We are pleased to welcome the delightful Katherine Taylor back to the store to celebrate her latest novel, Valley Fever. Katherine will join us on Friday, July 17th from 6:00 to 7:00 p.m. for a free wine and cheese event. Reservations are requested for this event. For more information, or to reserve your space, please contact us at 231.347.1180 or send us an email.
A razor-sharp, cross-generational tragicomedy set in California's wine-soaked Central Valley.Ingrid Palamede never returns to places she's lived in the past. For her, "whole neighborhoods, whole cities, can be ruined by the reasons you left." But when a breakup leaves her heartbroken and homeless, she's forced to return to her childhood home of Fresno, California. Back in the real wine country, where grapes are grown for mass producers like Gallo and Kendall-Jackson, Ingrid must confront her aging parents and their financial woes, soured friendships, and blissfully bad decisions. But along the way, she rediscovers her love for the land, her talent for harvesting grapes, and a deep fondness and forgiveness for the very first place she ever left.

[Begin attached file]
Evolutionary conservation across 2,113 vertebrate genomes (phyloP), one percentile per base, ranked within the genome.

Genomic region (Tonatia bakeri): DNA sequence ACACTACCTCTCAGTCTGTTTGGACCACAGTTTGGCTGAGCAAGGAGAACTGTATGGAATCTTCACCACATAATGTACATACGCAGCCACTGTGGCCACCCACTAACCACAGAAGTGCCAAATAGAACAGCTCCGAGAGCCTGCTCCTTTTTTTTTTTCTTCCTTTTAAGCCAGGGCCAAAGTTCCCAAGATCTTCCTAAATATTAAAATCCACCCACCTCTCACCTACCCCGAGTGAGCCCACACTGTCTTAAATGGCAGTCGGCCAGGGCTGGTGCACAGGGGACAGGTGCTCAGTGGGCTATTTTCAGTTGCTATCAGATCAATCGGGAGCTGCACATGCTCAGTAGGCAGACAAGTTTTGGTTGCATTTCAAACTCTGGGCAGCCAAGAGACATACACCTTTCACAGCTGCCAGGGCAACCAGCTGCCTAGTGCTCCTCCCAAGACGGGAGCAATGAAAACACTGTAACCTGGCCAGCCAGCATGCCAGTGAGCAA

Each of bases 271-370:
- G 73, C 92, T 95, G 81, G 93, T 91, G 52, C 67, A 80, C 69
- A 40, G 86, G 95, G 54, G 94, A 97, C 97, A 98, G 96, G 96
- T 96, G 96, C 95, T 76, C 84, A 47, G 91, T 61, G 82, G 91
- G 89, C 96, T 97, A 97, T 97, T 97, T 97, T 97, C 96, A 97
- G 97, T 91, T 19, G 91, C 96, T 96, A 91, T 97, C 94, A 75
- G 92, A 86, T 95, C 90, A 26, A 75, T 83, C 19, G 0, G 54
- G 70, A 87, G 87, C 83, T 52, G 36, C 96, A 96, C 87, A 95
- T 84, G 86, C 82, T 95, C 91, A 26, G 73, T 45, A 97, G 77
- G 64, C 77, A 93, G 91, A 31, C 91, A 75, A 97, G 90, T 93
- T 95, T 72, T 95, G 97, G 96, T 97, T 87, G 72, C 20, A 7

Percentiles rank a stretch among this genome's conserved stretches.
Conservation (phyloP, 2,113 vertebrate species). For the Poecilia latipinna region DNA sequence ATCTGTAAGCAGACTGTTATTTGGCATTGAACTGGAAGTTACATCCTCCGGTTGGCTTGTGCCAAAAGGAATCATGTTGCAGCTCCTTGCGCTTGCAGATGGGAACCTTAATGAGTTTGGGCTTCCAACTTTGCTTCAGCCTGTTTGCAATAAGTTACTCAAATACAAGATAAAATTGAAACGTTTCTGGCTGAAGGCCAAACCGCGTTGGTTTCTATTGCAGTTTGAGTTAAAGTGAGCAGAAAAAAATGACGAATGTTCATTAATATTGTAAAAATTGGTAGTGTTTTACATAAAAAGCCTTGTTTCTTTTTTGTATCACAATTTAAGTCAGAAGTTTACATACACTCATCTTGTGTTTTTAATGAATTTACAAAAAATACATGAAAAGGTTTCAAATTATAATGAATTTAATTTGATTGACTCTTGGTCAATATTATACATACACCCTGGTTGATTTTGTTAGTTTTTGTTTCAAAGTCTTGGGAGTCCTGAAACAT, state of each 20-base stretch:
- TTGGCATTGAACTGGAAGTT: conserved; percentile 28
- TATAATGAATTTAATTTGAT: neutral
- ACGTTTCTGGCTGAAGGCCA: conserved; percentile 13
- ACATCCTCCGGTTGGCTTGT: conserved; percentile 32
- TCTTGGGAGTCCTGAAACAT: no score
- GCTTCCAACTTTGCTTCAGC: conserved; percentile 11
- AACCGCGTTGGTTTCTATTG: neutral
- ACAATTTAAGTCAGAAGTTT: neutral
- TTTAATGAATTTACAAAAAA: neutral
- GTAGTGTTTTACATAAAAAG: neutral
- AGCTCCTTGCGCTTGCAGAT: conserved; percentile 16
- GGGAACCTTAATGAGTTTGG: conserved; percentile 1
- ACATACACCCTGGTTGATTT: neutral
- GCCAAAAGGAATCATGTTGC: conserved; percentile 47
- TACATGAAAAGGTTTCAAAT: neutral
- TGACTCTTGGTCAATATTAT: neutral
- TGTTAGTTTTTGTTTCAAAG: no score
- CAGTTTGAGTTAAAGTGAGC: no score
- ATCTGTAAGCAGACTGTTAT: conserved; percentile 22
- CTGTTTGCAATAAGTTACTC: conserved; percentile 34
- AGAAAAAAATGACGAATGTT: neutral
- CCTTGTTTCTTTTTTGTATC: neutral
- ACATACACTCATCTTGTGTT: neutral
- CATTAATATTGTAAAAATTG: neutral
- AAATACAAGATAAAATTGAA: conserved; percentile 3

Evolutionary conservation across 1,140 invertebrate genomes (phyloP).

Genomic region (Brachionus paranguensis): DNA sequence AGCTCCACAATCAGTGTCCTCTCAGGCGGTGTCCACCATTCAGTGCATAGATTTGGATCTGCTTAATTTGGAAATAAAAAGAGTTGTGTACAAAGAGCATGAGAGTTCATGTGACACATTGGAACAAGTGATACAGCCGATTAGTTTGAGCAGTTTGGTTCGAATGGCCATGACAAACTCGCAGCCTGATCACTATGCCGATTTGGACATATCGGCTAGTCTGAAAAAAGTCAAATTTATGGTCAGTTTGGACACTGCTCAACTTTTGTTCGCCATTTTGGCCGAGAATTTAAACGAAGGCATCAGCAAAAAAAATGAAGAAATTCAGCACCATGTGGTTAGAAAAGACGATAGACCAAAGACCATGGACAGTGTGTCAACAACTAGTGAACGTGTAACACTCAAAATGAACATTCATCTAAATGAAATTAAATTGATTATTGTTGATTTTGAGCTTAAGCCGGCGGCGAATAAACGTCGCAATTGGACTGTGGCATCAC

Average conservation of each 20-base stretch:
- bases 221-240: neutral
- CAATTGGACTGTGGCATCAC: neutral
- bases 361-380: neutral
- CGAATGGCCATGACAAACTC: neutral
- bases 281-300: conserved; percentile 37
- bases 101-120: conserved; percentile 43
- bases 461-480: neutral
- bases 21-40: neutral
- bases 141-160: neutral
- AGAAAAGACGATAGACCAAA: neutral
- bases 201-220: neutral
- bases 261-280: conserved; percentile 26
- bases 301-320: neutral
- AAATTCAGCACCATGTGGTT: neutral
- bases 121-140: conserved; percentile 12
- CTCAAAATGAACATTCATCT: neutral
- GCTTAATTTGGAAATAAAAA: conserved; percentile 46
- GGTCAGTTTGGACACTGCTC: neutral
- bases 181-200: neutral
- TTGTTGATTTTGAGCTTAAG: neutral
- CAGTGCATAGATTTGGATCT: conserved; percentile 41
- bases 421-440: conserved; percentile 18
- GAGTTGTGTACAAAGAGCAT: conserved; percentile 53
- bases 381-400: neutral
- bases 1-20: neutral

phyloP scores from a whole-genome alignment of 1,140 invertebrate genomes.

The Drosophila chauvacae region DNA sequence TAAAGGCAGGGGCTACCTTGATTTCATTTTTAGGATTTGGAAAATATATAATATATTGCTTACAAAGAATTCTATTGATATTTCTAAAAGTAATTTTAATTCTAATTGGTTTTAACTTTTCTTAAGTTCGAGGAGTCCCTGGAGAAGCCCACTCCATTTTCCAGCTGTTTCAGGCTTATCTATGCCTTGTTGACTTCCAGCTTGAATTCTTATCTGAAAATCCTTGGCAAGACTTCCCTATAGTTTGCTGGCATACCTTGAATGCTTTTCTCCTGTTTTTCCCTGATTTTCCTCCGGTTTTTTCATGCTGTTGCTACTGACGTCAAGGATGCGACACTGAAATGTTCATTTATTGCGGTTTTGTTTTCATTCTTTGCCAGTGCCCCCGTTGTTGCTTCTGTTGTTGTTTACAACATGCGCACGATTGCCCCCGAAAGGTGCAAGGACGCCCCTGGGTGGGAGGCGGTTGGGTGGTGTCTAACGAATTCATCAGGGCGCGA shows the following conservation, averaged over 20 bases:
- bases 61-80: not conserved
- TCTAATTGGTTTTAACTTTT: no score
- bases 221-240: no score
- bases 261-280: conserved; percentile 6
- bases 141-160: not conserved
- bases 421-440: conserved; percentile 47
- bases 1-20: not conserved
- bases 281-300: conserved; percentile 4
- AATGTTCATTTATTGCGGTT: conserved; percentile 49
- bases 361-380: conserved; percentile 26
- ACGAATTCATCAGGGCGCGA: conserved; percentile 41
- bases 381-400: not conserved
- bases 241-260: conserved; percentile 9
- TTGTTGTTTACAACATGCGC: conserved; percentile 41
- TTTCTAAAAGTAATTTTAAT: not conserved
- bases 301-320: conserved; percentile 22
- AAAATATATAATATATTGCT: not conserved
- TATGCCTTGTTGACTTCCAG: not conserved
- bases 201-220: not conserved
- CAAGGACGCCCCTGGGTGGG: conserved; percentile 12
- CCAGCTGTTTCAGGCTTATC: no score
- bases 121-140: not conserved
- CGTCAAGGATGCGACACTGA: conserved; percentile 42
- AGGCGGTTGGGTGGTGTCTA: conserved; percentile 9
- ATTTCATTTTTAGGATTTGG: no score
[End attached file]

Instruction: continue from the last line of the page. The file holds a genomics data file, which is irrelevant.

With all the sharp-tongued wit of her first novel, Rules for Saying Goodbye, Katherine Taylor examines high-class, small-town life among the grapes--on the vine or soaked in vodka--in Valley Fever, a blisteringly funny, ferociously intelligent, and deeply moving novel of self-discovery.
Katherine is the author of the novels Valley Fever (Farrar, Straus, and Giroux 2015) and Rules for Saying Goodbye (Farrar, Straus, and Giroux 2007). Her stories and essays have appeared in The New York Times, Elle, Town & Country, ZYZZYVA, The Southwest Review, and Ploughshares, among other publications. She has won a Pushcart Prize and the McGinnis Ritchie Award for Fiction. She has a B.A. from University of Southern California and a master’s degree from Columbia University, where she was a Graduate Writing Fellow. Katherine lives in Los Angeles.
In the world of Kate Taylor, heroine of Rules for Saying Goodbye, pleasure and melancholy are close neighbors--like the summer hats and lobster boilers squashed together in the tiny closet of her Manhattan apartment.